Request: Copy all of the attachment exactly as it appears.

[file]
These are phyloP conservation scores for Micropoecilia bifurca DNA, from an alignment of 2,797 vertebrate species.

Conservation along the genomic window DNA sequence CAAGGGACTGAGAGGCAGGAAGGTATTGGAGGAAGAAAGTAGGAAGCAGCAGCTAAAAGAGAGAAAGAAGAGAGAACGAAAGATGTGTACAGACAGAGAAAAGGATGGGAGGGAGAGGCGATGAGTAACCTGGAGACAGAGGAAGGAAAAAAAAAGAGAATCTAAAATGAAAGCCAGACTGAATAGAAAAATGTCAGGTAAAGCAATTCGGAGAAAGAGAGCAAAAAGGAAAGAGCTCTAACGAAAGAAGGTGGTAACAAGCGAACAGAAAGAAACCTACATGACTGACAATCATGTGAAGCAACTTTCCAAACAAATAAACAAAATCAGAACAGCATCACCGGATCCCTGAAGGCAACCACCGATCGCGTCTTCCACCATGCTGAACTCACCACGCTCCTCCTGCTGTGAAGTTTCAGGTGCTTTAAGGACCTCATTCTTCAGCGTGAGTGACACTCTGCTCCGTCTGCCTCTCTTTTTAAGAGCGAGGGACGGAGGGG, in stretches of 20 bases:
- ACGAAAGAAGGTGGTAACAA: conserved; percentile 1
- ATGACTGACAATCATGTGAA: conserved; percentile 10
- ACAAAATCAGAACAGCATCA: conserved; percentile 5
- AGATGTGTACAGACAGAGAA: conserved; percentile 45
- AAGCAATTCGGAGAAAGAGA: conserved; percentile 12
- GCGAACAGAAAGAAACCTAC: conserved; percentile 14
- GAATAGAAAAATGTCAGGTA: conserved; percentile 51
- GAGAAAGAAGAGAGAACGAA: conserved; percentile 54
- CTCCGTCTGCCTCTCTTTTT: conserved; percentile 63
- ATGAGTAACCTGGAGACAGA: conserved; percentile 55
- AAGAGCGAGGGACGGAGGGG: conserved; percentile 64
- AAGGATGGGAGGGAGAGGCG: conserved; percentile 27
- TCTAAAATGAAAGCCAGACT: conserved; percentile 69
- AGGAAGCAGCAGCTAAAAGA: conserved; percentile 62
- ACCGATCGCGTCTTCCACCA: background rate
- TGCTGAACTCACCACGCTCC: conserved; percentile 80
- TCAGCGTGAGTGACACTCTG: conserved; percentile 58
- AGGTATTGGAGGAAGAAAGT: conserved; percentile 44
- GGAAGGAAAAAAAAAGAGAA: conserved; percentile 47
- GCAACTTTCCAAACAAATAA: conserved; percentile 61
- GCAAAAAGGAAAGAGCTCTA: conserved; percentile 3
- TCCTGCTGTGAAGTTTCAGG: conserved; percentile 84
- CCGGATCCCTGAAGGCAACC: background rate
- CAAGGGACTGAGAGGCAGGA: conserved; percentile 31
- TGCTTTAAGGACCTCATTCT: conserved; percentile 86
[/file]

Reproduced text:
These are phyloP conservation scores for Micropoecilia bifurca DNA, from an alignment of 2,797 vertebrate species.

Conservation along the genomic window DNA sequence CAAGGGACTGAGAGGCAGGAAGGTATTGGAGGAAGAAAGTAGGAAGCAGCAGCTAAAAGAGAGAAAGAAGAGAGAACGAAAGATGTGTACAGACAGAGAAAAGGATGGGAGGGAGAGGCGATGAGTAACCTGGAGACAGAGGAAGGAAAAAAAAAGAGAATCTAAAATGAAAGCCAGACTGAATAGAAAAATGTCAGGTAAAGCAATTCGGAGAAAGAGAGCAAAAAGGAAAGAGCTCTAACGAAAGAAGGTGGTAACAAGCGAACAGAAAGAAACCTACATGACTGACAATCATGTGAAGCAACTTTCCAAACAAATAAACAAAATCAGAACAGCATCACCGGATCCCTGAAGGCAACCACCGATCGCGTCTTCCACCATGCTGAACTCACCACGCTCCTCCTGCTGTGAAGTTTCAGGTGCTTTAAGGACCTCATTCTTCAGCGTGAGTGACACTCTGCTCCGTCTGCCTCTCTTTTTAAGAGCGAGGGACGGAGGGG, in stretches of 20 bases:
- ACGAAAGAAGGTGGTAACAA: conserved; percentile 1
- ATGACTGACAATCATGTGAA: conserved; percentile 10
- ACAAAATCAGAACAGCATCA: conserved; percentile 5
- AGATGTGTACAGACAGAGAA: conserved; percentile 45
- AAGCAATTCGGAGAAAGAGA: conserved; percentile 12
- GCGAACAGAAAGAAACCTAC: conserved; percentile 14
- GAATAGAAAAATGTCAGGTA: conserved; percentile 51
- GAGAAAGAAGAGAGAACGAA: conserved; percentile 54
- CTCCGTCTGCCTCTCTTTTT: conserved; percentile 63
- ATGAGTAACCTGGAGACAGA: conserved; percentile 55
- AAGAGCGAGGGACGGAGGGG: conserved; percentile 64
- AAGGATGGGAGGGAGAGGCG: conserved; percentile 27
- TCTAAAATGAAAGCCAGACT: conserved; percentile 69
- AGGAAGCAGCAGCTAAAAGA: conserved; percentile 62
- ACCGATCGCGTCTTCCACCA: background rate
- TGCTGAACTCACCACGCTCC: conserved; percentile 80
- TCAGCGTGAGTGACACTCTG: conserved; percentile 58
- AGGTATTGGAGGAAGAAAGT: conserved; percentile 44
- GGAAGGAAAAAAAAAGAGAA: conserved; percentile 47
- GCAACTTTCCAAACAAATAA: conserved; percentile 61
- GCAAAAAGGAAAGAGCTCTA: conserved; percentile 3
- TCCTGCTGTGAAGTTTCAGG: conserved; percentile 84
- CCGGATCCCTGAAGGCAACC: background rate
- CAAGGGACTGAGAGGCAGGA: conserved; percentile 31
- TGCTTTAAGGACCTCATTCT: conserved; percentile 86